Prolific Biology Researchers

It could be argued that there is no science more valuable to us than that which helps to ensure the survival of our species, and answers questions to solve the problems that challenge it.

For many years, two Kent State researchers have been toiling over this matter. Last year, both received grants from the Eunice Kennedy Shriver Institute of Child Health and Human Development at the NIH — collectively totaling nearly $858,000 — to study the cellular mechanisms that regulate the formation and function of sperm and eggs.

Biological Sciences Professor Srinivasan Vijayaraghavan received $424,484, for a two-year study, “Identification of Phospho-Proteins Regulating Sperm Function,” while the NIH awarded Biological Sciences Professor Doug Kline $433,503 over three years for research into “The Role of 14-3-3 Proteins in Oogenesis and Early Development.”

Kline and Vijayaraghavan said roughly 15 percent of the United States population suffers from infertility problems, split roughly down the middle between men and women.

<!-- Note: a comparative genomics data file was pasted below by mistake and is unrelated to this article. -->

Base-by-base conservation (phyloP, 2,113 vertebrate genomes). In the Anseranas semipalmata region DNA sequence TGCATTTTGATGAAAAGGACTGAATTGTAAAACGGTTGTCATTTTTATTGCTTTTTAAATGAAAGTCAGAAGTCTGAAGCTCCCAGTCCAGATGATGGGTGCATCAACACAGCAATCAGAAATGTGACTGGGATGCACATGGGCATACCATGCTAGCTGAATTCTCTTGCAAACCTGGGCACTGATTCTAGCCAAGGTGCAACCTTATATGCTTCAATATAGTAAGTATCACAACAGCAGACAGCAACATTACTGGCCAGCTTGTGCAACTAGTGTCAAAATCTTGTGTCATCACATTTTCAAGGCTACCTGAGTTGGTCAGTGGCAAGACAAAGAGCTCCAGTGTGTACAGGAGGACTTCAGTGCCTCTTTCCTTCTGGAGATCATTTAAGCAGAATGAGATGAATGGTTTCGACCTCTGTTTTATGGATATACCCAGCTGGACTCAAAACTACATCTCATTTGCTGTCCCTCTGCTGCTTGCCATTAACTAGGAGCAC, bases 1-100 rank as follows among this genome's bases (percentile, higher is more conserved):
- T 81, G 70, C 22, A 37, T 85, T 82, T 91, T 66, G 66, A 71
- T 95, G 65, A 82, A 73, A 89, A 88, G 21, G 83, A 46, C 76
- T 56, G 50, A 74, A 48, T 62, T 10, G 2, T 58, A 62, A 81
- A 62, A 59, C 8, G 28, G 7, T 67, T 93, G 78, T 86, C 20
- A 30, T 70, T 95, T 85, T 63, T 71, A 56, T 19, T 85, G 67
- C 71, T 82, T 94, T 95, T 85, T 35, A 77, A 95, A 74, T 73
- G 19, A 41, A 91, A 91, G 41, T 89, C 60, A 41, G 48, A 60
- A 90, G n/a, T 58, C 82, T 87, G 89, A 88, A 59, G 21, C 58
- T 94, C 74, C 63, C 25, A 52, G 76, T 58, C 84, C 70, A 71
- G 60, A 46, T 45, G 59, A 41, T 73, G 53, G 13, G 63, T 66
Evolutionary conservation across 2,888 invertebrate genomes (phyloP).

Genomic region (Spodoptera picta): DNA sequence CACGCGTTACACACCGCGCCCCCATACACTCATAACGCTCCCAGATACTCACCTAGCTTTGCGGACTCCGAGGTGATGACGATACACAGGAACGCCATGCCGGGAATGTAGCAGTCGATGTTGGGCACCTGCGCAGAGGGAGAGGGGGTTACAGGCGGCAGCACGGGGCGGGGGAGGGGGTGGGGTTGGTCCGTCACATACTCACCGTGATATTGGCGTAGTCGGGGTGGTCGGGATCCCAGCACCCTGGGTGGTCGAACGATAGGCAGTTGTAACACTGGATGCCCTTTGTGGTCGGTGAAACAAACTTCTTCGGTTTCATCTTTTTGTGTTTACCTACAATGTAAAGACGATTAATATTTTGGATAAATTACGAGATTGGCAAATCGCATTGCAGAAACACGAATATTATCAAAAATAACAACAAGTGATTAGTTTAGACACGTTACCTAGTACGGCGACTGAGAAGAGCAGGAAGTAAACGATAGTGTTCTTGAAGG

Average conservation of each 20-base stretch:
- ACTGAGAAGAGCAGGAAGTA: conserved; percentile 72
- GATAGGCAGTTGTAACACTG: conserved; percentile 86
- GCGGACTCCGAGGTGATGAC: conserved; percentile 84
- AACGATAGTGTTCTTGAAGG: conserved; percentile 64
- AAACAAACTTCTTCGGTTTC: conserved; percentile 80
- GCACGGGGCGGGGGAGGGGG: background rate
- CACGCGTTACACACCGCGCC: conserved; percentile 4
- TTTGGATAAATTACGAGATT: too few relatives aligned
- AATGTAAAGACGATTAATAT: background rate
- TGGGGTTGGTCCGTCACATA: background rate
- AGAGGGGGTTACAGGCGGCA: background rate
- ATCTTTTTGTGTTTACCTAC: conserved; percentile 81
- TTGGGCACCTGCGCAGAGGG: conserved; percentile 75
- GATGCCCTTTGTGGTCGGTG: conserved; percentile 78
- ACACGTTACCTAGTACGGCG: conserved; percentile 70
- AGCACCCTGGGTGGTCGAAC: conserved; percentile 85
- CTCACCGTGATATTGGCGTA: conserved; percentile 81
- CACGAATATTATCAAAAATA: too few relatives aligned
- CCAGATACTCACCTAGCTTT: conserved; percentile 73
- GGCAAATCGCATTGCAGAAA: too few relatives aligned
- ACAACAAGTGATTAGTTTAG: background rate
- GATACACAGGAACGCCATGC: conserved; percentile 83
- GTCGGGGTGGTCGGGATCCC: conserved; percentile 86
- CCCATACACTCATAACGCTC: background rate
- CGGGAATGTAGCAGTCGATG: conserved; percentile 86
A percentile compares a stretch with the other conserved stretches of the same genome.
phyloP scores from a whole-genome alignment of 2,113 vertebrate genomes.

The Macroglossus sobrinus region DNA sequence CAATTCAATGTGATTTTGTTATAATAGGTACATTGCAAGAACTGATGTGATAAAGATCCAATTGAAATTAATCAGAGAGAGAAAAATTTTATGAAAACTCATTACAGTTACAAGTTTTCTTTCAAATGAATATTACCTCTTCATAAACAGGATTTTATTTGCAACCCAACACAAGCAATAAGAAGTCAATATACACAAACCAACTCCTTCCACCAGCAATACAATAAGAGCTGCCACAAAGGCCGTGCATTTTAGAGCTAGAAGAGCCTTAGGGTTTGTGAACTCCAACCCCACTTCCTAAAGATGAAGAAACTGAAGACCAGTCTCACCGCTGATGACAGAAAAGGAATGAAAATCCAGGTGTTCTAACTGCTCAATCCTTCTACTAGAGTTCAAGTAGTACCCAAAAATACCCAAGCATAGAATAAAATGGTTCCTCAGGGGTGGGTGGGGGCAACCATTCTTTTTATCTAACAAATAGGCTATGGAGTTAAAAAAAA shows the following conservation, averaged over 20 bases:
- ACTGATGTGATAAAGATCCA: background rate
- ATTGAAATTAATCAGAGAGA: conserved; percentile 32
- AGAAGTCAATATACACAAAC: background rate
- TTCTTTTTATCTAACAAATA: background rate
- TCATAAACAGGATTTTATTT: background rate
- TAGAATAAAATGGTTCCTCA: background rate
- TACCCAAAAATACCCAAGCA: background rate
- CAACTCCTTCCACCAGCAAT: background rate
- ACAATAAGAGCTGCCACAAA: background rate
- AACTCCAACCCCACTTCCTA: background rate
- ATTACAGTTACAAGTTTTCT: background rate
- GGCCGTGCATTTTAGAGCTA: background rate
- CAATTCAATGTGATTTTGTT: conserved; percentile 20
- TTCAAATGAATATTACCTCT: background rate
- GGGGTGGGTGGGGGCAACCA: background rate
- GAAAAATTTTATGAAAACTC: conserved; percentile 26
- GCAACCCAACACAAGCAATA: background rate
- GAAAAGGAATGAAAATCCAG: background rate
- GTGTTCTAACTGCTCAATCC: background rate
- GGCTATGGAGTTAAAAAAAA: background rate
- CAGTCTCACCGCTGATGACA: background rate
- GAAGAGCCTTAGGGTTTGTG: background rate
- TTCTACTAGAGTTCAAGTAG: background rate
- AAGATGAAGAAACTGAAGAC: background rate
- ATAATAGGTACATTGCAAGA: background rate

Prolific Biology Researchers

“Females have a variety of options available to them, both for infertility treatment and for contraception,” Vijayaraghavan said. “While males are presented with more limited opportunities.”

Fundamentally, gametes (a sperm or egg) combine to create an embryo.

Vijayaraghavan and Kline study the protein interactions and cellular mechanisms that make this happen in the individual gametes, and in the fertilization process, as well as what can cause failure.

Kline has continued his studies into the transformation of immature eggs into mature ones that can be successfully fertilized.

“We want to understand this process at the cellular level, with applications that may someday lead to better outcomes for fertility treatments in assisted reproductive programs, as well as expand our knowledge of the basic reproductive biology of all mammals.” Kline said.

Vijayaraghavan will delve deeper into the study of sperm function, studying the proteins involved with sperm motility. Because the female egg is idle, the hard work falls to the sperm to initiate fertilization.

“We want to know how sperm develop the ability to move and reach the egg and do what they need to do,” he said. “An immobile sperm means an infertile sperm.”

The work involves cutting edge genetic technology that allows Vijayaraghavan to take a novel approach in identifying the phosphorylation — addition of a phosphate group to a molecule — of proteins that regulate sperm motility.

“If this works, we will have identified important proteins that we can target for treatment,” he said.

POSTED: Thursday, April 12, 2018 11:48 AM
UPDATED: Saturday, July 20, 2024 12:49 PM
Dan Pompili